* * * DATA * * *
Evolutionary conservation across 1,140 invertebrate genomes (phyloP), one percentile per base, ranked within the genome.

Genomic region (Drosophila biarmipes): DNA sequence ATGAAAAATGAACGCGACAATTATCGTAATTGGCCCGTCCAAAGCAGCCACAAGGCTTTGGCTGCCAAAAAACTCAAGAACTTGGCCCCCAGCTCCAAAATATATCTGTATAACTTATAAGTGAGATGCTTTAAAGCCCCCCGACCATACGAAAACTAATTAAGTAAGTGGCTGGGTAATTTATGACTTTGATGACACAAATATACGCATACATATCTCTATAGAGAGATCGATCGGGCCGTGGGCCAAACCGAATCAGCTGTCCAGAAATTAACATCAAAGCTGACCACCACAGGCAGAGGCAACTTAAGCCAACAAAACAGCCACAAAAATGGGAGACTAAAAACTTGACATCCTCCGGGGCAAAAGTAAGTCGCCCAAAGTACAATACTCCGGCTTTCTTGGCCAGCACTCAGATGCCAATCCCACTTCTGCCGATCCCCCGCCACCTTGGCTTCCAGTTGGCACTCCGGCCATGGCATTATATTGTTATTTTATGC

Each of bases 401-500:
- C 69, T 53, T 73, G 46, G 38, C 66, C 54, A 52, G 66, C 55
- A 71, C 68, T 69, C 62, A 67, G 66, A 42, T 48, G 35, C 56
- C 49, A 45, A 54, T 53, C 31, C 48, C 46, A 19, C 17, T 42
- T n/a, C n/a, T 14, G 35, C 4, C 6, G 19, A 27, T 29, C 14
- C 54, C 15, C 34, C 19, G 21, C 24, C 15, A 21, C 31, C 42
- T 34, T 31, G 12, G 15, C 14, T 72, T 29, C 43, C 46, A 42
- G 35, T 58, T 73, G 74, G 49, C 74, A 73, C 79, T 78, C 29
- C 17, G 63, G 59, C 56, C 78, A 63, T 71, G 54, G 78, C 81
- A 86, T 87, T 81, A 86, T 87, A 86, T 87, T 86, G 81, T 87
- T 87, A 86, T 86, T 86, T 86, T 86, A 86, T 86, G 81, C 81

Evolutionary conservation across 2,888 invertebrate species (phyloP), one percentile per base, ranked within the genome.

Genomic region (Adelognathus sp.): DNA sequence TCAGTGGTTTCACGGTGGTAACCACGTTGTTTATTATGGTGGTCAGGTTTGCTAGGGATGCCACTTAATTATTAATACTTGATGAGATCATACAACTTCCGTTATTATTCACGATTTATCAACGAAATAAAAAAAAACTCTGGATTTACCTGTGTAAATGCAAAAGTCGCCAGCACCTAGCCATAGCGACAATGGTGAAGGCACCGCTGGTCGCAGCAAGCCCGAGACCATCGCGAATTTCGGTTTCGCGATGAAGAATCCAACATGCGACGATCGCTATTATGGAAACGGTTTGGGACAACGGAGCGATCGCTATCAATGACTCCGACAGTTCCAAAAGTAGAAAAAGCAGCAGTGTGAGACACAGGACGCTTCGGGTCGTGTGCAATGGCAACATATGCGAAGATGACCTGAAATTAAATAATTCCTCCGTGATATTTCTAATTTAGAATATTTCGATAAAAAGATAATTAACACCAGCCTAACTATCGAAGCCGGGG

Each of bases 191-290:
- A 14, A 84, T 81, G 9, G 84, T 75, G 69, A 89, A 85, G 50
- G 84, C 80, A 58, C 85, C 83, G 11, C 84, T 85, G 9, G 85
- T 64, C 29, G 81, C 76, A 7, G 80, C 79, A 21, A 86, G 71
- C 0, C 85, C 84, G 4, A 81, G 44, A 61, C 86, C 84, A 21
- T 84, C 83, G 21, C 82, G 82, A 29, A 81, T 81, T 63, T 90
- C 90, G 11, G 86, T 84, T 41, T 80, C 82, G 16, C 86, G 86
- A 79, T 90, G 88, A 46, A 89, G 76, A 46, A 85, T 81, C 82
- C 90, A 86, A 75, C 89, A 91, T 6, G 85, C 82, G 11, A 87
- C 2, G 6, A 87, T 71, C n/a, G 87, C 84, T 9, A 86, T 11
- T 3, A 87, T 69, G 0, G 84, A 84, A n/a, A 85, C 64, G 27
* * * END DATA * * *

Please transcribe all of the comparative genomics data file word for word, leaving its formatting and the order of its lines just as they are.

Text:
Evolutionary conservation across 1,140 invertebrate genomes (phyloP), one percentile per base, ranked within the genome.

Genomic region (Drosophila biarmipes): DNA sequence ATGAAAAATGAACGCGACAATTATCGTAATTGGCCCGTCCAAAGCAGCCACAAGGCTTTGGCTGCCAAAAAACTCAAGAACTTGGCCCCCAGCTCCAAAATATATCTGTATAACTTATAAGTGAGATGCTTTAAAGCCCCCCGACCATACGAAAACTAATTAAGTAAGTGGCTGGGTAATTTATGACTTTGATGACACAAATATACGCATACATATCTCTATAGAGAGATCGATCGGGCCGTGGGCCAAACCGAATCAGCTGTCCAGAAATTAACATCAAAGCTGACCACCACAGGCAGAGGCAACTTAAGCCAACAAAACAGCCACAAAAATGGGAGACTAAAAACTTGACATCCTCCGGGGCAAAAGTAAGTCGCCCAAAGTACAATACTCCGGCTTTCTTGGCCAGCACTCAGATGCCAATCCCACTTCTGCCGATCCCCCGCCACCTTGGCTTCCAGTTGGCACTCCGGCCATGGCATTATATTGTTATTTTATGC

Each of bases 401-500:
- C 69, T 53, T 73, G 46, G 38, C 66, C 54, A 52, G 66, C 55
- A 71, C 68, T 69, C 62, A 67, G 66, A 42, T 48, G 35, C 56
- C 49, A 45, A 54, T 53, C 31, C 48, C 46, A 19, C 17, T 42
- T n/a, C n/a, T 14, G 35, C 4, C 6, G 19, A 27, T 29, C 14
- C 54, C 15, C 34, C 19, G 21, C 24, C 15, A 21, C 31, C 42
- T 34, T 31, G 12, G 15, C 14, T 72, T 29, C 43, C 46, A 42
- G 35, T 58, T 73, G 74, G 49, C 74, A 73, C 79, T 78, C 29
- C 17, G 63, G 59, C 56, C 78, A 63, T 71, G 54, G 78, C 81
- A 86, T 87, T 81, A 86, T 87, A 86, T 87, T 86, G 81, T 87
- T 87, A 86, T 86, T 86, T 86, T 86, A 86, T 86, G 81, C 81

Evolutionary conservation across 2,888 invertebrate species (phyloP), one percentile per base, ranked within the genome.

Genomic region (Adelognathus sp.): DNA sequence TCAGTGGTTTCACGGTGGTAACCACGTTGTTTATTATGGTGGTCAGGTTTGCTAGGGATGCCACTTAATTATTAATACTTGATGAGATCATACAACTTCCGTTATTATTCACGATTTATCAACGAAATAAAAAAAAACTCTGGATTTACCTGTGTAAATGCAAAAGTCGCCAGCACCTAGCCATAGCGACAATGGTGAAGGCACCGCTGGTCGCAGCAAGCCCGAGACCATCGCGAATTTCGGTTTCGCGATGAAGAATCCAACATGCGACGATCGCTATTATGGAAACGGTTTGGGACAACGGAGCGATCGCTATCAATGACTCCGACAGTTCCAAAAGTAGAAAAAGCAGCAGTGTGAGACACAGGACGCTTCGGGTCGTGTGCAATGGCAACATATGCGAAGATGACCTGAAATTAAATAATTCCTCCGTGATATTTCTAATTTAGAATATTTCGATAAAAAGATAATTAACACCAGCCTAACTATCGAAGCCGGGG

Each of bases 191-290:
- A 14, A 84, T 81, G 9, G 84, T 75, G 69, A 89, A 85, G 50
- G 84, C 80, A 58, C 85, C 83, G 11, C 84, T 85, G 9, G 85
- T 64, C 29, G 81, C 76, A 7, G 80, C 79, A 21, A 86, G 71
- C 0, C 85, C 84, G 4, A 81, G 44, A 61, C 86, C 84, A 21
- T 84, C 83, G 21, C 82, G 82, A 29, A 81, T 81, T 63, T 90
- C 90, G 11, G 86, T 84, T 41, T 80, C 82, G 16, C 86, G 86
- A 79, T 90, G 88, A 46, A 89, G 76, A 46, A 85, T 81, C 82
- C 90, A 86, A 75, C 89, A 91, T 6, G 85, C 82, G 11, A 87
- C 2, G 6, A 87, T 71, C n/a, G 87, C 84, T 9, A 86, T 11
- T 3, A 87, T 69, G 0, G 84, A 84, A n/a, A 85, C 64, G 27